Free Imperial City of Aachen
Free Imperial City of Aachen/Aix-la-Chapelle
Freie Reichsstadt Aachen
Free Imperial City of Aachen
|Status||Free Imperial City|
(State of the Holy Roman Empire)
|Historical era||Middle Ages|
• Settlement founded
|ca sixth millennium BC|
• Gained Imp. immediacy
• Fire devastated city
|2 May 1668|
|April – May 1748|
• to Kingdom of Prussia
|Today part of||Germany|
The Free Imperial City of Aachen, also known in English by its French name of Aix-la-Chapelle and today known sinply as Aachen, was a Free Imperial City and spa of the Holy Roman Empire west of Cologne and southeast of the Low Countries, in the Lower Rhenish–Westphalian Circle. The pilgrimages, the Coronation of the Holy Roman Emperor, flourishing industries and the privileges conferred by various emperors made it one of the most prosperous market towns of the Holy Roman Empire.
In 1166, Aachen was given imperial immediacy and declared a Free Imperial City of the Holy Roman Empire by Emperor Frederick I, called Barbarossa, by means of the Charlemagne Privilege (Karlsprivileg). Aachen played a part in the league which kept the peace between 1351 and 1387 between the Meuse and the Rhine. In 1450 a rebellion led to the acceptance of the guilds to a share in local government. In the 16th century Aachen began declining in importance and prosperity. It was too close to the Kingdom of France frontier to be safe, and too far from the Holy Roman Empire to be convenient as a capital city. In 1562 the Imperial election and Coronation of the Holy Roman Emperor Maximilian II took place at Frankfurt, a precedent followed until the end of the Holy Roman Empire. The Protestant Reformation brought trouble to Aachen. In 1580 Protestantism got the upper hand; an Imperial ban resulted and was imposed in 1598 by Ernest of Bavaria, archbishop-elector of Cologne. A religious relapse of the city led to a new Imperial ban by Emperor Matthias in 1613, and in 1614 Ambrogio Spinola's Spanish Army forced the recalcitrant city back into the Catholic fold. In 1656 a great fire destroyed 4,000 houses. This calamity completed the ruin started by the Thirty Years' War.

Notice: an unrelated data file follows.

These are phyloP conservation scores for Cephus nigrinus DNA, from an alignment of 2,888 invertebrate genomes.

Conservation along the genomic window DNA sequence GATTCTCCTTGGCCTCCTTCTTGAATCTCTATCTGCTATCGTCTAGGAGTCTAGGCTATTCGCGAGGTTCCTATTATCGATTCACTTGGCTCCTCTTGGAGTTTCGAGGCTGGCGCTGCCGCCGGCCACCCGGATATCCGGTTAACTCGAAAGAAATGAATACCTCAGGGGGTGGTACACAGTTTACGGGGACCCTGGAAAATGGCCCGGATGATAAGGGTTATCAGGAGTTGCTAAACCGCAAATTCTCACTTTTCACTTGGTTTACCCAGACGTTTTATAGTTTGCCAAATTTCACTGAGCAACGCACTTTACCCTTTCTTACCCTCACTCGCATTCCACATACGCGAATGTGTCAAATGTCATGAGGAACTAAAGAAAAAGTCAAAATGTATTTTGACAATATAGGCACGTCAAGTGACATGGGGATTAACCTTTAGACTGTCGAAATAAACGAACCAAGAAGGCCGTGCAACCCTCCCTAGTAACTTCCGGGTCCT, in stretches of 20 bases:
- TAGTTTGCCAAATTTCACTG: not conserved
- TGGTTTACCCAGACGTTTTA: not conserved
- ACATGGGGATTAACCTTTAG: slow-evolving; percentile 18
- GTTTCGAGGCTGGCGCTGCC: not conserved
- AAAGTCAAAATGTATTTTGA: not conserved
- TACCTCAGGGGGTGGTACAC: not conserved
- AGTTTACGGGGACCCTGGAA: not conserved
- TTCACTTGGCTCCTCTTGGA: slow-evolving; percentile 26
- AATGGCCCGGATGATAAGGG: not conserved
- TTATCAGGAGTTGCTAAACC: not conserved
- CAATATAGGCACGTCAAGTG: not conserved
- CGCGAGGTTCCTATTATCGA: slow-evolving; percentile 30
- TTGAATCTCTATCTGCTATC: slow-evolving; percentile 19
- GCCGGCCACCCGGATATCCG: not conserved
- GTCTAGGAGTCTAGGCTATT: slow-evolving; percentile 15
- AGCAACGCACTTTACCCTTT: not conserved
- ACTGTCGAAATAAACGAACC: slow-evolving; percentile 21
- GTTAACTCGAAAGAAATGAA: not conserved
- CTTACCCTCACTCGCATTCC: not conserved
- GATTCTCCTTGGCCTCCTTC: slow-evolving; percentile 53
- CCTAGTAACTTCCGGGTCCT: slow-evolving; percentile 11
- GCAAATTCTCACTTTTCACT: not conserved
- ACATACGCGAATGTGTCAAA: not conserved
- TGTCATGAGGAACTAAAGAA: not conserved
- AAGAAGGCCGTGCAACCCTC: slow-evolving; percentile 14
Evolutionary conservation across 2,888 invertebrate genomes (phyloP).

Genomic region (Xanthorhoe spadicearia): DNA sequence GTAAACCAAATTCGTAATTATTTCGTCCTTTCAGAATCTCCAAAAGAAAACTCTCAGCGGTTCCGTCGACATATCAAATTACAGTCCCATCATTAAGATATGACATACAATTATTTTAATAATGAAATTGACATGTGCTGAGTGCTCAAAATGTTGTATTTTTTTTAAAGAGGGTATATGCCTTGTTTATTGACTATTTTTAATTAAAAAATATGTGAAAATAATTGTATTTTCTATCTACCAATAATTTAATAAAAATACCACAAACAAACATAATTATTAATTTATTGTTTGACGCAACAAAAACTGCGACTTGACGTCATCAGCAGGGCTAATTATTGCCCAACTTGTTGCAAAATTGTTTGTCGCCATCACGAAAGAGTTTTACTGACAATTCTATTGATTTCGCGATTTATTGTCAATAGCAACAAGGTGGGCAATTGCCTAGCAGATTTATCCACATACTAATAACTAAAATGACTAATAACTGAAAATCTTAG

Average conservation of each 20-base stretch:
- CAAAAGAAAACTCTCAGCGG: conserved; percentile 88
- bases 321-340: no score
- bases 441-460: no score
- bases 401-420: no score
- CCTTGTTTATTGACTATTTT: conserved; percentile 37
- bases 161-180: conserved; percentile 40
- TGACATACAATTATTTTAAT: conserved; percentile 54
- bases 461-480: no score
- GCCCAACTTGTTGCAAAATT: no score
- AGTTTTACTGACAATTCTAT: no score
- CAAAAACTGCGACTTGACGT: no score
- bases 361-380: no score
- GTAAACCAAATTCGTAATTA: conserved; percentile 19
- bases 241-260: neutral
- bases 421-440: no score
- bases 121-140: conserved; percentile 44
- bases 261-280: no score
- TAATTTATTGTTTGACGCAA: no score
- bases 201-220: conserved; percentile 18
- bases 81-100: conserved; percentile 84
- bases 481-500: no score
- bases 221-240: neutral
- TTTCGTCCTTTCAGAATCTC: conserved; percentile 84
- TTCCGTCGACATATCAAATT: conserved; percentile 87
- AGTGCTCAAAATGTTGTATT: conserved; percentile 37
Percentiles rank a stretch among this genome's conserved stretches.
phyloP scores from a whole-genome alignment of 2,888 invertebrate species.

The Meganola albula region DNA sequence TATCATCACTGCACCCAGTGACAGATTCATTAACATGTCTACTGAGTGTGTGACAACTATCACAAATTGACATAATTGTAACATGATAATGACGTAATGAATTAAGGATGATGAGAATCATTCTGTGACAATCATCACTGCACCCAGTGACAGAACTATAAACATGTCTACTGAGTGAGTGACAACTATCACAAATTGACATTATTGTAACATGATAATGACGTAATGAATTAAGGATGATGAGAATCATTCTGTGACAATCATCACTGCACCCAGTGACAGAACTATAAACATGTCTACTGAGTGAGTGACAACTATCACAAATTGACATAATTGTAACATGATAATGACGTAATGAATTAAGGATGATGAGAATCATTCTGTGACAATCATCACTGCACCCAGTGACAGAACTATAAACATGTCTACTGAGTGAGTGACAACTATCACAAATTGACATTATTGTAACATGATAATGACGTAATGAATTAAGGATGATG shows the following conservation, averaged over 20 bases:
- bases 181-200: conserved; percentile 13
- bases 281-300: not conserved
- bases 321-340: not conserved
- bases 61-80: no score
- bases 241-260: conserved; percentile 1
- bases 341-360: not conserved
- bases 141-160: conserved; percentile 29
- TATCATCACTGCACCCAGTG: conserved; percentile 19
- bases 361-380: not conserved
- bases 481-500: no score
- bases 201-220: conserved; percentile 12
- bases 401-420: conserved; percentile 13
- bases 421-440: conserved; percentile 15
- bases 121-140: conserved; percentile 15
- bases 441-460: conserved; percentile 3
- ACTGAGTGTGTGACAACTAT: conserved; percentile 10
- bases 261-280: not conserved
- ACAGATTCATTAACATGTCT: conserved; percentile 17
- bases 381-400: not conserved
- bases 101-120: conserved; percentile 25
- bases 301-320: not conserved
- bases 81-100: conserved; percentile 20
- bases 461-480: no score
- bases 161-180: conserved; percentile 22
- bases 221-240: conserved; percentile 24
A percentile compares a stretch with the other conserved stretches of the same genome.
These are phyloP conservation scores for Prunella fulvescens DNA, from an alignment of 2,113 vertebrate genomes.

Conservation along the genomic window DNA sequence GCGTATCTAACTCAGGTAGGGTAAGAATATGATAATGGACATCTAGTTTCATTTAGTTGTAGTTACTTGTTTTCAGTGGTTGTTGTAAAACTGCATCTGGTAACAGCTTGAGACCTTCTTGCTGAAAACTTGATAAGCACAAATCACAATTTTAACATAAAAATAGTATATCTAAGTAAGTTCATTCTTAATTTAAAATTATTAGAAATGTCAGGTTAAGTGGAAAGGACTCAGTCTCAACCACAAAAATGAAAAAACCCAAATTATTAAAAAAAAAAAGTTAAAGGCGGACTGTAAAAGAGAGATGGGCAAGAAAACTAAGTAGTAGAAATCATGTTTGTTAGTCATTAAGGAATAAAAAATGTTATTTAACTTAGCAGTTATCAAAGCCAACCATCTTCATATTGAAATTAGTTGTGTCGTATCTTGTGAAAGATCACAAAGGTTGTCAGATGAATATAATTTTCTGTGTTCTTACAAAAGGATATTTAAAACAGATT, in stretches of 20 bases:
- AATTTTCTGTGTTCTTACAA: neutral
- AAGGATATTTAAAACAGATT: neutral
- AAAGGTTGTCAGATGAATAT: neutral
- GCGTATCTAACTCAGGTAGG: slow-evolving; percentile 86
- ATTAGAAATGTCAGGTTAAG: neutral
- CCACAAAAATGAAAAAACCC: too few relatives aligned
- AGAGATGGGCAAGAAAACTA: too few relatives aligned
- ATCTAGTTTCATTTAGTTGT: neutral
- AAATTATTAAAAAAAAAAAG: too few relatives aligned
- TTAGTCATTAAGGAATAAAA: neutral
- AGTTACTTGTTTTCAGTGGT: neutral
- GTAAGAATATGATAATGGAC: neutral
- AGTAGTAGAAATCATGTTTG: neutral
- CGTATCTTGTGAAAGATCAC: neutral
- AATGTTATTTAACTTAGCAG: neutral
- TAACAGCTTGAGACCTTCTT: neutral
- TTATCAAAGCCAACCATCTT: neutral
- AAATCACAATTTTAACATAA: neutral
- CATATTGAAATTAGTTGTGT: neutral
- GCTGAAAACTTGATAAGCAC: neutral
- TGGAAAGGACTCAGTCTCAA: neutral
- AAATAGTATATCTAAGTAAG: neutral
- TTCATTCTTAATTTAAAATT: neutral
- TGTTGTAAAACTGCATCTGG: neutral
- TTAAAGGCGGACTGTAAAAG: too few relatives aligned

Aachen hosted several Peace conferences, those ending the War of Devolution and the War of the Austrian Succession. By the Treaty of Aix-la-Chapelle, dated 2 May 1668, Louis XIV of France was compelled, by the Triple Alliance between Kingdom of England, the Dutch Republic, and the Kingdom of Sweden, to abandon the War of Devolution against Southern Netherlands. The treaty forced the King to restore the County of Burgundy, which he had conquered, and to be content with owning twelve Flemish fortifications. The second Treaty of Aix-la-Chapelle, dated 18 October 1748, ended the War of the Austrian Succession. By the terms of the Treaty of Lunéville, Aachen was incorporated in the French First Republic as chief town in the Roer Department. Later, the Congress of Vienna gave Aachen to the Kingdom of Prussia.
- Chisholm, Hugh, ed. (1911). Encyclopædia Britannica. 1 (11th ed.). Cambridge University Press. p. 448. .
- Aachen. 2012. Encyclopædia Britannica Online. Retrieved 19 June 2012, from http://www.britannica.com/EBchecked/topic/200/Aachen